Hydrology Laboratory Distributed Modeling Update

CONUS-Scale Testing of 4km Gridded Physically-Based 

Soil Moisture and Soil Temperature Fields

Michael Smith

Victor Korenís modified Sacramento model has been integrated into the Hydrology Laboratory's Research Modeling System (HL-RMS) distributed model. His new Sacramento model combines the principles of heat transfer and physical soil properties to compute physically-based estimates of soil moisture and soil temperature (see Appendix).

In another development, HL-RMS has been modified to run over the entire continental US (CONUS). Victor, Fekadu Moreda, and Zhengtao Cui recently ran the new versions of the SAC model and HL-RMS over CONUS using seven days of hourly NEXRAD (NEXt generation RADar) Stage IV data as shown in Figure 1.  Figures 2, 3, and 4 show actual computed soil moisture content in three different layers at the end of the seven day run of HL-RMS.  Figure 5 shows computed surface runoff.  In all these figures, the modeling resolution is 4km by 4km.

We see such large scale, high resolution tests as an exciting opportunity to develop new tools and prototype products for future RFC forecast operations:

  1. Prototype versions of new water resources products can be tested. These include soil moisture and soil temperature for agricultural users. Such products are foundational to the NOAA Water Resources program as shown in Figure 6.

  2. Gridded values of physically-based soil moisture can potentially be used to evaluate Flash Flood Guidance (FFG).

  3. CONUS-scale runs will allow us to more effectively identify where our modeling efforts work and where they need improvement. This results in an accelerated research-to-operations pathway.

  4. Research collaborators such as the University of Arizona can more effectively test their modeling improvements and calibration strategies. The University of Arizona is currently working with a version of HL-RMS running on their system.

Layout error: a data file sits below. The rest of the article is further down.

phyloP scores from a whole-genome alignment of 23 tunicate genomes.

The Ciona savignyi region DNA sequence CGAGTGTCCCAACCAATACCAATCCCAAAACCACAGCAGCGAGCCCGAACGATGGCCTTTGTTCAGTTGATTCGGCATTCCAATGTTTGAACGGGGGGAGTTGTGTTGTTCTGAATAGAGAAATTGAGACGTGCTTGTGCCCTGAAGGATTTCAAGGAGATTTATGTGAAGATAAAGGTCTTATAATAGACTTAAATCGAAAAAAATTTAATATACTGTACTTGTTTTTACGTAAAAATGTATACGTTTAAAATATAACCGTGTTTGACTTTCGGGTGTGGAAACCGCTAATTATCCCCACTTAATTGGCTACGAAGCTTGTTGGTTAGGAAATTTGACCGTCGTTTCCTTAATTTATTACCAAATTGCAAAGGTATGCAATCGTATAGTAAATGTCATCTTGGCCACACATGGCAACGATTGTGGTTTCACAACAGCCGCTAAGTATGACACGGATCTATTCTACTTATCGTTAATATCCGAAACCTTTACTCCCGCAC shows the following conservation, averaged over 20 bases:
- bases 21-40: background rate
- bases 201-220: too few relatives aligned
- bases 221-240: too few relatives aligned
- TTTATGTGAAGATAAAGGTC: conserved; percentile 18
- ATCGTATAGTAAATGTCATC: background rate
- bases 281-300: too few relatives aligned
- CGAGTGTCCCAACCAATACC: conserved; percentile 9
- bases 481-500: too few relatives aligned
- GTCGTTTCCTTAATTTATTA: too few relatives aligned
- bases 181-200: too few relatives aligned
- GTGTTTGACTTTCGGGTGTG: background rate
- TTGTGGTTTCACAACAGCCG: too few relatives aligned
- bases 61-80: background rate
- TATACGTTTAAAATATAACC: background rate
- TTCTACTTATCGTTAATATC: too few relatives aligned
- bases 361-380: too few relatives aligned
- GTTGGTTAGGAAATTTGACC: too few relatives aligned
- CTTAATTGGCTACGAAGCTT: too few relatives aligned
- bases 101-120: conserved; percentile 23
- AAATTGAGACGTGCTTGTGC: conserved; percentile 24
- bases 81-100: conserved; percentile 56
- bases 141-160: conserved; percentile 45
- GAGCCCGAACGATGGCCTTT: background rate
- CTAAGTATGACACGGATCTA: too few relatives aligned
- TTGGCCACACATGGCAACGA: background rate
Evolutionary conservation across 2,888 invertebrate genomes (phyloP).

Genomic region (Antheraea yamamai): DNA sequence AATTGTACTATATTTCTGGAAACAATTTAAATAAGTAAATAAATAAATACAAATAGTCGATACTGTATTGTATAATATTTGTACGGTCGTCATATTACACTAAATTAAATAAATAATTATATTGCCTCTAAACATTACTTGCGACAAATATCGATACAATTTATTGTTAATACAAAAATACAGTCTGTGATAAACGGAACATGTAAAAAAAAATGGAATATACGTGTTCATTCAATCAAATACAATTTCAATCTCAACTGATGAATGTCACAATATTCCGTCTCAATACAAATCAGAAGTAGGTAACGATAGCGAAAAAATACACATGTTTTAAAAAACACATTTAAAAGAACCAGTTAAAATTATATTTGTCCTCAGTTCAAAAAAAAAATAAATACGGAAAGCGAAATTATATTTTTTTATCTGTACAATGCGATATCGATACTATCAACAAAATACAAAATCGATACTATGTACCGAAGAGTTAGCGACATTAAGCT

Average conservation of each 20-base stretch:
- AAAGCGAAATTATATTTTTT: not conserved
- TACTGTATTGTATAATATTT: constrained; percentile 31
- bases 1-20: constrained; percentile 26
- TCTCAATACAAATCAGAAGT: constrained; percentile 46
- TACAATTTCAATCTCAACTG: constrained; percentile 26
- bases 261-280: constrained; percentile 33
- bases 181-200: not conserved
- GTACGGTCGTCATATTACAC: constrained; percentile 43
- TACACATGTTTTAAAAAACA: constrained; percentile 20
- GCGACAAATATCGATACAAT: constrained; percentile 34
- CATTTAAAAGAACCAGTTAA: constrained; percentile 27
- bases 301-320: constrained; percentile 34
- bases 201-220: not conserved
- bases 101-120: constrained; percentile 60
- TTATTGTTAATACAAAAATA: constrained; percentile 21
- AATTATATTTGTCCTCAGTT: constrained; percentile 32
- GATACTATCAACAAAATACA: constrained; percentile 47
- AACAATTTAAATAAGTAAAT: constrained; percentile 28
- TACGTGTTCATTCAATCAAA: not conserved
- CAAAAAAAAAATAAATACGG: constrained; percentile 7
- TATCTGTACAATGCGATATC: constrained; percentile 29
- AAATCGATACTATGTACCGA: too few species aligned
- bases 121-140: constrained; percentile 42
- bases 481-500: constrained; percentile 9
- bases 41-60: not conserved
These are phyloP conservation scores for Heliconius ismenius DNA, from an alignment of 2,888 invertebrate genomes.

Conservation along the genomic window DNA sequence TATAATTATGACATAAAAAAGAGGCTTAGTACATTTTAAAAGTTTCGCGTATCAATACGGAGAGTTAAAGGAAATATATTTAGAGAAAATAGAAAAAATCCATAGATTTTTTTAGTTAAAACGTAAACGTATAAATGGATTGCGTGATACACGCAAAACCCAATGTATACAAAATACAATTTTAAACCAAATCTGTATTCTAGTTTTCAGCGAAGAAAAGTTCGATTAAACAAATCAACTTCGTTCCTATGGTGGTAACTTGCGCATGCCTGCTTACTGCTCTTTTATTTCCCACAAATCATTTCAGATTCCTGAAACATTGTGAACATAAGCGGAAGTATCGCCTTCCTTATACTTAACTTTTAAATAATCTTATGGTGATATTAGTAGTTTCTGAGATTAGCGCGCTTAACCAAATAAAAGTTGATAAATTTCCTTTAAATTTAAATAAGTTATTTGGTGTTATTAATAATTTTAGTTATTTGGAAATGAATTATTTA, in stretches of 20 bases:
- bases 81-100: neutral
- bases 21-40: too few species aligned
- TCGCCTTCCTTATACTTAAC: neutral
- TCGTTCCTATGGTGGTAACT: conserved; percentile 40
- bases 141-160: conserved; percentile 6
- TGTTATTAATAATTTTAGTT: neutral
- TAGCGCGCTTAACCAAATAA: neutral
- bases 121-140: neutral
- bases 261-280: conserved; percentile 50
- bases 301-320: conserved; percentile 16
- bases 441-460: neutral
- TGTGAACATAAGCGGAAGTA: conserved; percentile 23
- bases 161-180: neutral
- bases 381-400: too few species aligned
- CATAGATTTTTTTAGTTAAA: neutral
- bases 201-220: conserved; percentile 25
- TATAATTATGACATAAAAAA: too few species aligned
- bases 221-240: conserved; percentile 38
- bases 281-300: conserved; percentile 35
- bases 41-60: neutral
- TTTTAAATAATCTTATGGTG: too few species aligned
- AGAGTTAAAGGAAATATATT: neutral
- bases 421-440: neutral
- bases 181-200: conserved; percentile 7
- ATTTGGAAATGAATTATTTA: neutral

5. New distributed model calibration strategies can be tested.

  6. CONUS runs of HL-RMS can expedite the evaluation of new precipitation products such as National Severe Storms Laboratoryís NMQ (National Mosaic and multi-sensor Quantitative precipitation estimation) and Q2 (next generation Quantitative Precipitation Estimation).

  7. Such testing supports NOAA mission goals listed in the NOAA 2005-2010 Strategic Plan:

    1. Performance objectives for Weather and Water Mission Goal:

    2. Increase development, application, and transition of advanced science and technology to operations and services.

    3. Cross Cutting Priorities:

    4. Ensuring sound, state-of-art research.

  8. CONUS runs of HL-RMS can contribute to the development of the National Integrated Drought Information System (NIDIS).


Fig.2  4km Computed Soil Moisture in 0-25cm layer at hour 0, June 17, 2004.  (Enlarge)

Fig.3  4km Computed Soil Moisture in 0-5 cm Layer at hour 0 on June 17, 2004.  (Enlarge)

Fig.4  4km Computed Soil Moisture in 25-100cm Layer at hour 0 on June 17, 2004.  (Enlarge)

Fig.5  4km Computed Surface Runoff at hour 0 on June 17, 2004. Units are in mm/hour.  (Enlarge)